Type 1 or Type 2 Diabetes: Do You Know the Difference?
How well do you know the difference between Type 1 and Type 2 diabetes? While the conditions may be similar, the causes and treatments for each are very different.
Type 1 diabetes is an autoimmune disease often diagnosed in children, teens and young adults, although it can be diagnosed at any age. Type 2 diabetes, however, is more commonly diagnosed in those who are 45 years of age and older. In recent years, Type 2 diagnoses among younger people have become more common than in the past.
“Type 2 diabetes is a condition in which your body is still making insulin, but your body is insulin resistant. Insulin is necessary for blood sugars to enter cells, so being insulin resistant means your body doesn’t handle blood sugars very well,” said Arti Bhan, M.D., an endocrinologist who specializes in diabetes care. “On the other hand, Type 1 diabetes is a condition in which your pancreas either does not make insulin at all, or doesn’t make enough insulin. This lack of insulin causes your blood sugars to elevate.”
To test your knowledge of Type 1 and Type 2 diabetes, see if you can answer these true and false questions correctly.
True or False? Insulin injections are only used to treat Type 1 Diabetes.
FALSE. “Someone with Type 1 diabetes will always require insulin injections, because their body produces little or no insulin, but someone with Type 2 diabetes may require insulin injections as part of their treatment plan as well,” said Eileen Labadie, Henry Ford Health System diabetes education specialist. “Type 2 diabetes is more commonly treated with healthy lifestyle modifications and medication, such as Metformin.”
True or False? Type 1 Diabetes is far less common than Type 2 diabetes.
TRUE. The estimates show that more than 29 million people have some form of diabetes, but Type 1 affects only around five percent of all people with diabetes in the United States.
In addition to the number of people diagnosed with Type 2 diabetes, there may be many more people with the condition who don’t know they have it. The symptoms are often subtle and develop over several years, so the condition can go unnoticed for a long time.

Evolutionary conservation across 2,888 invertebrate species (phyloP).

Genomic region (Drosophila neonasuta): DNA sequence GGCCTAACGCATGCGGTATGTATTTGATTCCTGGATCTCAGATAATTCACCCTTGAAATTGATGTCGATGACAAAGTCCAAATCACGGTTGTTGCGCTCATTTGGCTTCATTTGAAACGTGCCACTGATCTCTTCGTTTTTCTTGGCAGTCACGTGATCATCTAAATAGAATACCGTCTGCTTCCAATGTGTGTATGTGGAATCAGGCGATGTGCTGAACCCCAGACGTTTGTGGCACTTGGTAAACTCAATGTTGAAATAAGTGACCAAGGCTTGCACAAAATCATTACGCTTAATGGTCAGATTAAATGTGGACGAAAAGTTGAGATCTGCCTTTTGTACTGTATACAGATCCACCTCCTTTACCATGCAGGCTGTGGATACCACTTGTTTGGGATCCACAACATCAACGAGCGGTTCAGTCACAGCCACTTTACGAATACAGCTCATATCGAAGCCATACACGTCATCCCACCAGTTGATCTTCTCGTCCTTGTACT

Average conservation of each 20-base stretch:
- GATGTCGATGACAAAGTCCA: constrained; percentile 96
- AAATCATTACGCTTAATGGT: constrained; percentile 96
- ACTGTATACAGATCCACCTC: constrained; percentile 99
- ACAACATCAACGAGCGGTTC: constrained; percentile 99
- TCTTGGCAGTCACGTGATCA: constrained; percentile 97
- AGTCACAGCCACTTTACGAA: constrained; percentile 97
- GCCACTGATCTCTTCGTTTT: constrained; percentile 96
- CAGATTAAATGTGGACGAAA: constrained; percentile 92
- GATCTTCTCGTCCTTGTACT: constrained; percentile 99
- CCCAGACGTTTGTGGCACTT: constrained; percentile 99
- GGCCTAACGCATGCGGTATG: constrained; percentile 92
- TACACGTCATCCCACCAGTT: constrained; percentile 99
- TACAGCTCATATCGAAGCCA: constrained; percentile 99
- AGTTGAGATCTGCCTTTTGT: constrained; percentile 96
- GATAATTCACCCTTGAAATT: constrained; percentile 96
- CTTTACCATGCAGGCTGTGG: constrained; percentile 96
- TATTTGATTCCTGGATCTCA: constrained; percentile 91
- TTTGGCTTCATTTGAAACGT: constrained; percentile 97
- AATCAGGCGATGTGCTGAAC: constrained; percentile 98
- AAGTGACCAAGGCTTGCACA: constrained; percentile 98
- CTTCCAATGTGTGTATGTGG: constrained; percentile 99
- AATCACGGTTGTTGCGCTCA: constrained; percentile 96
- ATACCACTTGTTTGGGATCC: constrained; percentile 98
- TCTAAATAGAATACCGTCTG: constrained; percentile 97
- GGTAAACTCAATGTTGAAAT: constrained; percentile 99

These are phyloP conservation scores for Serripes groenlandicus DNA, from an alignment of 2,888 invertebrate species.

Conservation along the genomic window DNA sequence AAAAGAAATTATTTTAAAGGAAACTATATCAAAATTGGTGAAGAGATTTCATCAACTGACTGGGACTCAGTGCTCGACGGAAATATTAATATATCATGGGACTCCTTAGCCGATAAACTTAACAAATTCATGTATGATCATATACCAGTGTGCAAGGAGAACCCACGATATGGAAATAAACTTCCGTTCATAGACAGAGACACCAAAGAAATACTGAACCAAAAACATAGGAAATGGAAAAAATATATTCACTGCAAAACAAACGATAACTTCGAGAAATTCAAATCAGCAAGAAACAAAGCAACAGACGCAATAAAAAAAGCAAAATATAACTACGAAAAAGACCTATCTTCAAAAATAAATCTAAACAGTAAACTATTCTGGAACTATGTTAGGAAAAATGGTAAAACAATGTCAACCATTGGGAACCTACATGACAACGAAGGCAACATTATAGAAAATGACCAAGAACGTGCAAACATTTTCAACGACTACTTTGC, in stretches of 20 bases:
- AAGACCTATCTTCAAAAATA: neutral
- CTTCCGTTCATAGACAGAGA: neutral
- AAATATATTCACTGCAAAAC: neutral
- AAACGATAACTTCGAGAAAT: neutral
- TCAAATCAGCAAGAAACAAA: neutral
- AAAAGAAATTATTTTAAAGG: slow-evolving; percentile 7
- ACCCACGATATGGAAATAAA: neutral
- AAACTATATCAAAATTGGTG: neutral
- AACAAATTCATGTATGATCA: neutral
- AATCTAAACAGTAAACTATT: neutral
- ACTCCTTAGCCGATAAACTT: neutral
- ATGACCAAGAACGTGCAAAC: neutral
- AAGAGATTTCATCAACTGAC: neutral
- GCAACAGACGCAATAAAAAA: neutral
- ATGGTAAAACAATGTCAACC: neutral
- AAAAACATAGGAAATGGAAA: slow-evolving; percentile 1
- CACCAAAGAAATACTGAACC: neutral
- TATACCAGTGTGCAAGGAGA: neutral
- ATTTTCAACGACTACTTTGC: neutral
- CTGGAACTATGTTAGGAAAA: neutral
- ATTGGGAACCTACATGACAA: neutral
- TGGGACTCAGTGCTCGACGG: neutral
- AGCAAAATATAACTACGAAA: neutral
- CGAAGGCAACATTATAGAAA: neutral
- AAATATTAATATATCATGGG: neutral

“To avoid developing Type 2 diabetes, people should avoid processed foods and aim for 150 minutes of moderate exercise per week,” Dr. Bhan added.
She also recommends that those at risk for developing the disease should also know their “diabetes ABCs” – A stands for A1C level (results of a blood sugar or glucose test), B stands for blood pressure and C stands for cholesterol. You should also be mindful of the three S’s, which include smoking cessation, stress reduction and sleeping an adequate amount.
True or False? Someone with Type 1 Diabetes can consume as many sugar-free treats as they want, because sugar is what Type 1 diabetic patients need to avoid.
FALSE. “Sugar free does not always mean carbohydrate free,” said Labadie. “Sugar-free pies, candy and cakes may have other ingredients that contain a lot of calories and carbohydrates. While sugar is a form of carbohydrate, the first thing a patient with Type 1 diabetes should look at on a food label is total carbohydrates.”
Related Topic: 6 Tips for Coping with a Diabetes Diagnosis
Diabetes is a serious disease that can lead to debilitating and even fatal consequences. But the good news is that both Type 1 and Type 2 diabetes can be managed with an effective treatment plan, so talk to your doctor about the best plan to care for your condition and what resources are available to keep you healthy.
To learn more about diabetes prevention and management, or to book an appointment with a Henry Ford diabetes specialist, please visit www.henryford.com/services/diabetes.
Dr. Arti Bhan is the division head of endocrinology for Henry Ford Health System and sees patients for diabetes, thyroid disorders and other conditions at Henry Ford Medical Centers in Detroit and Novi.
Henry Ford Health System is a partner in the American Medical Group Foundation’s Together 2 Goal® campaign, a national effort to improve care for 1 million people with Type 2 diabetes.